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Just Kings having positive impact on Batavia through volunteer efforts

By Lauren Leone

Batavia, New York, residents young and old donned Halloween costumes of all colors, shapes, and sizes at the Trunk or Treat event hosted by Just Kings Social Club, a newly formed racial justice group that advocates for community members of color. Outreach events like Trunk or Treat are part of the organization’s initiative to mobilize for criminal justice reform, a political issue at the forefront of the 2020 election.

Though the group is not affiliated with Black Lives Matter, Just Kings has shown its solidarity with nationwide police reform movements following the police killing of George Floyd in Minneapolis. Just Kings has organized outreach events like the June 7 “March for Justice” protest in downtown Batavia and Juneteenth “Teach Thy Neighbor” celebration at the YWCA of Genesee County.

Over 400 demonstrators attended the March for Justice, and the organization has received an outpouring of community support on its Facebook page. In addition to large gatherings, Just Kings works with those in need of financial assistance and emotional support on an individual basis. 

“From giving free haircuts and back-to-school bags to selling chicken barbecues to put on things like [Trunk or Treat], the community’s responded, and it’s been awesome,” said Just Kings member Otis Thomas. “They’re enjoying the movement, and we’re going to keep pushing forward and hoping for bigger and better things.”

Eventgoers spoke highly of the grassroots organizing work that Just Kings is doing to bring all Batavia and Genesee County, New York, residents into a cohesive discussion about racial justice.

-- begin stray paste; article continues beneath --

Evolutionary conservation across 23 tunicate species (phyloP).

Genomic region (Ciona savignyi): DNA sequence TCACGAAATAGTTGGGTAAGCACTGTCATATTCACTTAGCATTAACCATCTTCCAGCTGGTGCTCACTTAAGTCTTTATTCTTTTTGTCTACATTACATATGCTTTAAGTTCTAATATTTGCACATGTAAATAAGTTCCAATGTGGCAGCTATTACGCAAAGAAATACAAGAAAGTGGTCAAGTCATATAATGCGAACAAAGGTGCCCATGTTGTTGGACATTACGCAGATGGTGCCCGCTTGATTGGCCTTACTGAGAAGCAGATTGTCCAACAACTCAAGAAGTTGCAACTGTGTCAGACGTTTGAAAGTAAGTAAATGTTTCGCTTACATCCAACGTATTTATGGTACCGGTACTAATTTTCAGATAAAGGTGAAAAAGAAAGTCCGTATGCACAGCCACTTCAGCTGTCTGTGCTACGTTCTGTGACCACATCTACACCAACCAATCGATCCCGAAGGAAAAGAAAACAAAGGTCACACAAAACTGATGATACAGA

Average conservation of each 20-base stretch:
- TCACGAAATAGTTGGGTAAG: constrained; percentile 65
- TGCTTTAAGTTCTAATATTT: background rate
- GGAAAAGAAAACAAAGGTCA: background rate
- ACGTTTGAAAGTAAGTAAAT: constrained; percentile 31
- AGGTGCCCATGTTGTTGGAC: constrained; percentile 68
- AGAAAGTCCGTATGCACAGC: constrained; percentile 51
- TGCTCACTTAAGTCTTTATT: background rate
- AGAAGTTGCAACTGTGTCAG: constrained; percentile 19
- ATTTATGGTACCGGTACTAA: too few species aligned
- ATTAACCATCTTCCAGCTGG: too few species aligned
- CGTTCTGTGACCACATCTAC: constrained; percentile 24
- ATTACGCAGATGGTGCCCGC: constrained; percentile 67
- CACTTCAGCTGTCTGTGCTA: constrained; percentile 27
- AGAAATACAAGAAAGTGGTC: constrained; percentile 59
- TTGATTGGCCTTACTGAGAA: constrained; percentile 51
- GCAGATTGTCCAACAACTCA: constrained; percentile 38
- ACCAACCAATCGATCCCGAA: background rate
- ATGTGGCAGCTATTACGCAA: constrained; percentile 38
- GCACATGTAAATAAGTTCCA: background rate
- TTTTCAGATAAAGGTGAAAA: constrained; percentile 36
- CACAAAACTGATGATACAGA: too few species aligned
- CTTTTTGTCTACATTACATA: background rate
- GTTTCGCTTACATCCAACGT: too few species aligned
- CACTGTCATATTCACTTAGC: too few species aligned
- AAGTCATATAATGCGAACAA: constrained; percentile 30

“Every single member of Just Kings really has their heart put into this,” supporter MaKayla Armstrong said. “They’re really trying to make Batavia a better place, a safe place.”

Vocalizing Underrepresented Concerns About Police Reform

Three Just Kings members are on the City of Batavia Police Collaboration Advisory Stakeholder Group, a board of local leaders and residents tasked with reimagining the city’s policing practices. One of the original objectives of Just Kings was to join the board. Group members said it is meaningful to be engaged in dialogue with the Batavia Police Department.

“To be invited, to have a few of our members on that board, was a huge accomplishment for us, not for the clout but for the actual voice that we can have in the community,” Just Kings member Haven Armstrong said.

As one of the first community groups for people of color in Genesee County, which is a predominantly white, conservative region, Just Kings has been spearheading efforts to gain representation for Black and brown residents and confront the racial disparities that exist in local policing policies.

“We felt for years being from here and living here so long that our voice was kind of suppressed,” he said. “Having the members that we know that are out doing the right things or trying to make an actual reform happen … was huge for us and the community.”

Gaining Representation and Reform Through the Vote

Criminal justice reform has also been taking place at the polls. Encouraging voting among its supporters is a component of Just Kings’ work to educate youth and raise awareness of racial inequalities at the local level.

“When it all comes down to it, this is a good place to be,” Just Kings member Oraid Edwards said. “We want to prove that but, at the same time, make changes so that way equality spreads throughout.”

To facilitate those changes, Just Kings has shared voting resources with its supporters so they are informed about how to cast their ballots this election season.

“We believe the local government — your governor and your local things in your city — is what’s really going to matter for us right now,” Thomas said. “… Get out and vote. Push the [police reform] issue. If you’re 18 or over and you have that voice, use it.”

Lauren Leone is a journalism student at Ithaca College, a graduate of Batavia High School, and a former intern for The Batavian. This article originally appeared in Ithaca Week.

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Bottom video by Howard Owens/The Batavian. The video was runner-up in the Best Multimedia Competition in 2020 sponsored by Local Independent Online News Publishers (LION).

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